Deut 8-10; Matt 12:22-37; Ps 78:9-16; Prov 16:25
Mark 5:34 NIV
There are many reasons why people could be hurting. They might have been let down by a friend, been through a relationship break-up, experienced cruel words, or, as in the case of the woman described in Mark 5, been suffering with an illness for a long period of time. We’re told this woman had spent all of her money, and the doctors could not find a cure. When we’ve been suffering for a long time, we can become discouraged and disappointed. We can wonder why God hasn’t stepped in and sorted our situation. We wonder if somehow it’s our fault. When we’re faced with someone who is hurting on this level, it can be hard to know how to help. Their discouragement can be deeply rooted. The way Jesus responded to this woman can help us know what to do. After she had touched his robe, and had experienced His healing, He turned and wanted to know who it was. He said: ‘Daughter, your faith has healed you. Go in peace and be freed from your suffering.’ By calling her ‘daughter’, He spoke out her identity over her. He reminded her that she belonged to Him and that He saw her. When any of us are hurting, we need to be reminded that Jesus sees us and loves us. We need to be reminded that we’re His sons and daughters. Our Identity in God’s eyes is so important. When someone is hurting, we might not be able to fix the situation, but we can remind them that they are more than the hurt they’re experiencing. We can show them verses in the Bible which speak of God’s love and comfort. We can show them that they’re not defined by their problems. They’re defined by Christ.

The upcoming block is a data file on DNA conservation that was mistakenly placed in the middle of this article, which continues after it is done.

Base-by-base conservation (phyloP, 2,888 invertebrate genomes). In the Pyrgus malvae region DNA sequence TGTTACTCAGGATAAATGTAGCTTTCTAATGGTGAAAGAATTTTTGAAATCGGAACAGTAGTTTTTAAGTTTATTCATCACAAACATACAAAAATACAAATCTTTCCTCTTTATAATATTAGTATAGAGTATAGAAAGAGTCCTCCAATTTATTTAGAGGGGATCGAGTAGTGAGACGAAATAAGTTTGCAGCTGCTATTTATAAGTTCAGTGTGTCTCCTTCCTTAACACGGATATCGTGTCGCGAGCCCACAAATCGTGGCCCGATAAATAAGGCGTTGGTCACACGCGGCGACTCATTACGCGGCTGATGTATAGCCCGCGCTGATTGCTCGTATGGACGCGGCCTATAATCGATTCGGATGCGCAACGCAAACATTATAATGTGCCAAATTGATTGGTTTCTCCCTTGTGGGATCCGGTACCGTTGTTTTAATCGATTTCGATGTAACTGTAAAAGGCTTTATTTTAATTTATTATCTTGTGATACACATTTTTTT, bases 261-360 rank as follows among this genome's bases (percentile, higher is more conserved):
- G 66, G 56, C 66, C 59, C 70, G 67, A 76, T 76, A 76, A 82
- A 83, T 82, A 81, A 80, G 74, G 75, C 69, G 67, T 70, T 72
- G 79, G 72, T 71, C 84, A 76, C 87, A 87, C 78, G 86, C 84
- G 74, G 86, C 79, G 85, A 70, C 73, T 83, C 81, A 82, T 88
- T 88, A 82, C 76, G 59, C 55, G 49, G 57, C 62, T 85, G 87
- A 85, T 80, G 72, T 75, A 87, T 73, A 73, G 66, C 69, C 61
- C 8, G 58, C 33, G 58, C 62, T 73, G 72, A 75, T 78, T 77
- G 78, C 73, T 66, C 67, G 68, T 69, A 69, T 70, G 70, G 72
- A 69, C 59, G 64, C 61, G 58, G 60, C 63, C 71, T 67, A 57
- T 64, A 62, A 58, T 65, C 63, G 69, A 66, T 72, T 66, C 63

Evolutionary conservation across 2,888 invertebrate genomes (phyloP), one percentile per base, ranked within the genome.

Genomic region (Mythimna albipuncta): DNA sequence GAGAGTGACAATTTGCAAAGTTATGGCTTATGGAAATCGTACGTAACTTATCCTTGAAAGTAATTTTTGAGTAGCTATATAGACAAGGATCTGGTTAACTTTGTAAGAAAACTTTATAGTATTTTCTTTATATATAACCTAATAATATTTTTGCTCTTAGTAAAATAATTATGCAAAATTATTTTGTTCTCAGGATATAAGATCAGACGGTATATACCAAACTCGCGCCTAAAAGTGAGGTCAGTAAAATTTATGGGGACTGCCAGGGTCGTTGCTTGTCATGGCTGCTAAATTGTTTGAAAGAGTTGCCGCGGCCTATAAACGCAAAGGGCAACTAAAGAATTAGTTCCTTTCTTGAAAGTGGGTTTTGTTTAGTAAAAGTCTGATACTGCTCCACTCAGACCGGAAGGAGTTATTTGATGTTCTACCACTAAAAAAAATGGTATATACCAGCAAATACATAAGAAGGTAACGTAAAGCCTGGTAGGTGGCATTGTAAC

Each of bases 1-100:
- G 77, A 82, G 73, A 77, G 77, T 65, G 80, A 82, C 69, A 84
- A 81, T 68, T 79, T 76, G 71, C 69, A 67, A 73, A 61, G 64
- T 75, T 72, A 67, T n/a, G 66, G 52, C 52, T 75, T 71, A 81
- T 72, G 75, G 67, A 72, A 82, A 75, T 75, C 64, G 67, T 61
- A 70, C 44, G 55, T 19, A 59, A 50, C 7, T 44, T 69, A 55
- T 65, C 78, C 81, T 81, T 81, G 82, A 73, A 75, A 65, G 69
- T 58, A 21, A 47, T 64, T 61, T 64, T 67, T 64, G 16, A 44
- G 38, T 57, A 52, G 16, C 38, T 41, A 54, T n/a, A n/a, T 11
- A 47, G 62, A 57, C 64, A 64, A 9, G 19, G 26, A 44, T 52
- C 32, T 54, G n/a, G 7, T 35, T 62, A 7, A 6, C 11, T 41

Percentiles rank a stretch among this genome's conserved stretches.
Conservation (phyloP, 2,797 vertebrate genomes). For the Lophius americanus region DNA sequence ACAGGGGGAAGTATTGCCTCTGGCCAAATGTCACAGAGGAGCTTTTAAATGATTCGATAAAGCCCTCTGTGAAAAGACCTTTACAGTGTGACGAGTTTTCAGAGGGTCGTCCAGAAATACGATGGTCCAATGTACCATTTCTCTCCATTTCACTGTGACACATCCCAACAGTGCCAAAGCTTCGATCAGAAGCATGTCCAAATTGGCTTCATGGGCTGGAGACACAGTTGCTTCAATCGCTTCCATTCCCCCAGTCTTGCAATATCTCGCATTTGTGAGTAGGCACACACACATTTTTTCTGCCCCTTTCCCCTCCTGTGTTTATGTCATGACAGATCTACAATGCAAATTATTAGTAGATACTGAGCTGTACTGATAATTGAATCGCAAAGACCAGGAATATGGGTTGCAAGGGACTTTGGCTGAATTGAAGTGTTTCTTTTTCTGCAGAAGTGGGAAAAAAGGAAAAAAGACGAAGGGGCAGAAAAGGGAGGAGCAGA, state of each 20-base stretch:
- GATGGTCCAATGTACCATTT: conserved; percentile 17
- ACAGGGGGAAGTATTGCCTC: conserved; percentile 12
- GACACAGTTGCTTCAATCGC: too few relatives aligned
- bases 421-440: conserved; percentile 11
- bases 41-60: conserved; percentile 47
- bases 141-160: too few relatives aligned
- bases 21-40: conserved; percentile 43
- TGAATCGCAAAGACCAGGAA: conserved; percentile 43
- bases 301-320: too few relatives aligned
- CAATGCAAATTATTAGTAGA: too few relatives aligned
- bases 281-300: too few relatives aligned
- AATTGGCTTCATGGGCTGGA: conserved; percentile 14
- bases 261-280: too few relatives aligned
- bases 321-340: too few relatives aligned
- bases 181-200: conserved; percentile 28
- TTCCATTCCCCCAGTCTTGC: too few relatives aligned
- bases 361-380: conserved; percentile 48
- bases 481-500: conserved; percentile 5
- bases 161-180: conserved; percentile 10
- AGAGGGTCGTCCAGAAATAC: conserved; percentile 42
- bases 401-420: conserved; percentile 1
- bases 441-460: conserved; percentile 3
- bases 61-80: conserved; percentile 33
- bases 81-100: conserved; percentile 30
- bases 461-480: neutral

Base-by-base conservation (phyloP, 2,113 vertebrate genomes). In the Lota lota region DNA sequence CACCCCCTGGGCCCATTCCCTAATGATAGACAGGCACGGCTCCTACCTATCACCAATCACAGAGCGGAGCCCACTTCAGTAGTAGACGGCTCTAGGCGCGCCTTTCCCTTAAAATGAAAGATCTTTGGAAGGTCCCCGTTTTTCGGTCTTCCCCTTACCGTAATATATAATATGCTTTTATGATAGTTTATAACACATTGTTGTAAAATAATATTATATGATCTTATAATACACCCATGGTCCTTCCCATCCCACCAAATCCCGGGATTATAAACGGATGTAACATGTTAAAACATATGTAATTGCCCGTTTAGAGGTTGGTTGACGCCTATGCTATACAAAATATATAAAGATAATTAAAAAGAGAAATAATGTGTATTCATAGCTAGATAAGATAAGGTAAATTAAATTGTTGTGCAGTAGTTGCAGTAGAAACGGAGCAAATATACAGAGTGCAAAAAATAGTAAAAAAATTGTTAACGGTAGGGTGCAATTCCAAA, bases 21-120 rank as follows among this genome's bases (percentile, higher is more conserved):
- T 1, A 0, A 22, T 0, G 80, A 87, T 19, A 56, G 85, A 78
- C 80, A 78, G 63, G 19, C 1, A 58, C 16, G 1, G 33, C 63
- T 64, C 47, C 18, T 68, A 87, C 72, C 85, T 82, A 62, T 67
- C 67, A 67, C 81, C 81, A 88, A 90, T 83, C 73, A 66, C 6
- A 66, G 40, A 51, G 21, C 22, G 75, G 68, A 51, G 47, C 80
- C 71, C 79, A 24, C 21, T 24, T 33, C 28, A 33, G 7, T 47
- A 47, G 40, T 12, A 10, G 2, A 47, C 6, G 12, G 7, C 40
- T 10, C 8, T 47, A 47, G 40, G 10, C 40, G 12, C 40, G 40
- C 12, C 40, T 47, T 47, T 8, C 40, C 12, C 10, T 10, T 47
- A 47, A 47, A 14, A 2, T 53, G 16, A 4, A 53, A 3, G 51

Exo 20:13; Gen 4:1-15; Matt 5:21-22
Psalm 30:2 NKJV
We talk so easily about things that don’t matter. But when it’s time to talk about our fears, our loneliness, our guilt, or our need to be loved, we clam up like oysters. Sometimes we act like we don’t even hear, when the truth is we don’t like what we hear. You heard your mate say they needed more of your time, or your child say, “I love you.” And you also heard them sigh when you didn’t say anything in return. You ran and hid because either you don’t know how to give them what they’re asking for, or you don’t want to pay the price. We all have hiding places – like our jobs, our habits, or relationships that require no emotional honesty. And as a result we feel bottled up inside. But every one of our escape mechanisms traps us deeper in the cycle of silence. God created you with a need to feel, to touch, and to express emotions. How long are you going to hide behind the mask and deny your unmet needs and unexpressed fears? God said, “It is not good that…man should be alone” (Genesis 2:18). If you keep denying your emotions, you’ll never experience the joy of a good relationship. David wasn’t afraid to admit to God that he felt weak, or sad, or angry, or needed love. He said, “I will cry to You, when my heart is overwhelmed” (Psalm 61:2 NKJV). If you can’t express yourself to others, start by talking to God. What He did for David, He can do for you. So turn to Him today and let the healing begin.
Soul food: Est 1-4; Luke 19:45-48; Ps 69:19-36; Prov 8:30-31